Just finished reading both these books 2 days ago.... Keep off the Grass by Karan Bajaj first and then Catcher in the Rye by J. D. Salinger, its one of the TIME 100 All time best Novels.
Keep off the grass:
Its is a story of a NRI who comes back to INDIA, kicking his million dollar job at the Wall Street. He is haunted by the thoughts of his 'roots'. He gets admitted to IIM B and begins his bizarre self-discovery journey with another crazy character, Sarkar (I was in awe with this person, except few of his eccentricities) and Vinod. The book comments a lot on the Indian Institute of Management, not in very good light though. In India, every ambitious student dreams of getting in the IIM and here is Karan Bajaz going completely ruthless with his comments and observations about the finest of B schools in the world, and to our dismay its quite true.
The story is pretty stereotype in the sense these guys make big goof ups, get the lowest of grades, do all kind of possible screwing up but ... at the end of the day they find what they always wished for..... A lil hard to believe... BUT, what makes this book keep away from monotony is the language which is completely engaging and the thoughts on self-discovery and happiness the author has come up with. Its like the author is articulating the thoughts you always wanted to express but didn't have the right words.
The confusions of today's youth, the fucked-up concepts of happiness, the ways of getting away from it and finding oneself going in deep shit..... All is very well explained by Karan Bajaj. BUT, he not only explains the problems but comes up wid a plausible solution.
A truly engaging and un-putdownable book. A journey with your own thoughts if you belong to the pool of lost and confused souls.
Catcher in the rye:
It was a pleasure meeting HOLDEN CAULFIELD(The Protagonist).
A weird narration style by Salinger which gives you a feel of being zonked. The book does not have a plot nor a story. The author establishes a first person dialogue with the reader and then there is no stopping. He goes on to explain every detail of Holden's life for 3 days and his thoughts. The language may be obnoxious to few as it uses words like "phony" "goddamn" "corny" "fuck" in huge amounts.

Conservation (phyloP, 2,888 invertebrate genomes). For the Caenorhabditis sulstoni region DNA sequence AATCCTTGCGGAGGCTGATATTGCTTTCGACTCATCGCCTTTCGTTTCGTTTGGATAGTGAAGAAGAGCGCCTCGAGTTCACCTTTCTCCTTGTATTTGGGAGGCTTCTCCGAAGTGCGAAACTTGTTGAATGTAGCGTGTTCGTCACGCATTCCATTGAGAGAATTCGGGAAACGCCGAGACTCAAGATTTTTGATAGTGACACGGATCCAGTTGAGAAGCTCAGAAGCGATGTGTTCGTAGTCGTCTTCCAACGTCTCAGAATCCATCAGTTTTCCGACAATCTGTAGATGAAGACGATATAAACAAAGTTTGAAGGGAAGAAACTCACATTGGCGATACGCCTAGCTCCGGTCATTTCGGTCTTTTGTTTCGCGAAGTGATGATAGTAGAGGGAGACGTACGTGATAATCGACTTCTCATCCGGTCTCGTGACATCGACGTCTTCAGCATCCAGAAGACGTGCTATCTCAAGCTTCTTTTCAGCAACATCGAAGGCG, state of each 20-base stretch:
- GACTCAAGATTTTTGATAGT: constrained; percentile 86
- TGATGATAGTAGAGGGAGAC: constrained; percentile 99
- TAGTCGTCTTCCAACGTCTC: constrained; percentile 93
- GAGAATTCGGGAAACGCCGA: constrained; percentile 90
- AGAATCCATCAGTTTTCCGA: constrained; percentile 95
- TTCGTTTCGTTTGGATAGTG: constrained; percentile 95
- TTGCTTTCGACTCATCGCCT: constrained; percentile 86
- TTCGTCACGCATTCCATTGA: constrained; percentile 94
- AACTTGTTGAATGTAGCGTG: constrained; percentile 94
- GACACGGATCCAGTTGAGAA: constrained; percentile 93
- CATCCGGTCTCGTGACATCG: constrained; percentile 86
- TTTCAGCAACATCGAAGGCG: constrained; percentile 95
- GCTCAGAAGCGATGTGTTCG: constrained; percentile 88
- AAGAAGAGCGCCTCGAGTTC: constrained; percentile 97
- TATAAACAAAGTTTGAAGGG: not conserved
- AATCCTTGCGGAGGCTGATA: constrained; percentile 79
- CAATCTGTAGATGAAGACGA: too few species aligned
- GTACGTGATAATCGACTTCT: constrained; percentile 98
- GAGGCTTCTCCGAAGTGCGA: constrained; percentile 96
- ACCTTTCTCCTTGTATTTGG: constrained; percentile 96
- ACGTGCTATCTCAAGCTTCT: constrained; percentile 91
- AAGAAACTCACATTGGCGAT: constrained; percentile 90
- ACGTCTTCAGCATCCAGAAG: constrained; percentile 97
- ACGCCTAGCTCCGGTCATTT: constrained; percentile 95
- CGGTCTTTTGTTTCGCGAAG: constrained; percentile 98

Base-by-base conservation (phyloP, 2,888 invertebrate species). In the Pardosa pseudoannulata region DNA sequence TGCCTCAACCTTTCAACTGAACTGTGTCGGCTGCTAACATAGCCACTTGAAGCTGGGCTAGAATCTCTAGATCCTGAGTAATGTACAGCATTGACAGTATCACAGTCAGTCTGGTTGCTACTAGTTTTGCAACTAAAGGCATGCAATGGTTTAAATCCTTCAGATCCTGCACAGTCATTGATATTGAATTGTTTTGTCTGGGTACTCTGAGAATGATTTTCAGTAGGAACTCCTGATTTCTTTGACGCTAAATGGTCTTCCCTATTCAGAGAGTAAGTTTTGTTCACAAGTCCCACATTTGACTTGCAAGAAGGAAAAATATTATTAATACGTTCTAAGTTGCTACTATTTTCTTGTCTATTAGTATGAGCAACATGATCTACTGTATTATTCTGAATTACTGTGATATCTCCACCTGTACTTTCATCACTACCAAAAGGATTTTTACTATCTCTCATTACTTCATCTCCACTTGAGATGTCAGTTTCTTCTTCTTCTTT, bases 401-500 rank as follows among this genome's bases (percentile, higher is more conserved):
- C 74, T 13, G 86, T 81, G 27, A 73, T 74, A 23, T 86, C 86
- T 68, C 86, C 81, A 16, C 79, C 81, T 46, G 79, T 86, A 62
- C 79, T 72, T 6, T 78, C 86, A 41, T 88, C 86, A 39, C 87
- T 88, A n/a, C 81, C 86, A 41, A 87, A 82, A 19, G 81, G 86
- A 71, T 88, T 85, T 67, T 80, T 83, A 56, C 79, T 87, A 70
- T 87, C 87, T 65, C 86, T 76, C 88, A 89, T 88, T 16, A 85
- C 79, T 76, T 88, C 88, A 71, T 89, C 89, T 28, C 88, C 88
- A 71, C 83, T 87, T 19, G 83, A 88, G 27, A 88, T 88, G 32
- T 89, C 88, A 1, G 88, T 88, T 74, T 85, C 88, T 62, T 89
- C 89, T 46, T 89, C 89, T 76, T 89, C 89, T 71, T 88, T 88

Holden wants to be the Catcher in the rye and wants to keep away his sister and other kids from the 'phonies' and 'goddamn world' but towards the end he realises that he cant do so and his sister, Phoebe MUST learn the hard way and on her own.Salinger leaves the actual events of Holden's presumed suicide attempt and hospitalization ambiguous; Holden only uses euphemisms such as "getting sick" to describe what has happened to him, but the implications are clear. Yet even more ambiguous than what happened to Holden is whether or not Holden will recover from his difficulties. Nevertheless, while looking back on his situation Holden still harbors some of the same suspicions and deep cynicism that afflicted him throughout the book. Salinger ends the novel inconclusively: he gives no strong indication what Holden has learned from his difficulties, if he has learned at all, and allows for a strong possibility that Holden will continue his self-destructive and suicidal behavior.
(Some part taken from official review.)
More than half a decade separates these books but what surprises me is the questions, the problems, the confusions and the SOLUTION still remains the same. BUT every individual will have to DISCOVER it on their own.... That's the FUN.....
Enjoy the self - discovery :P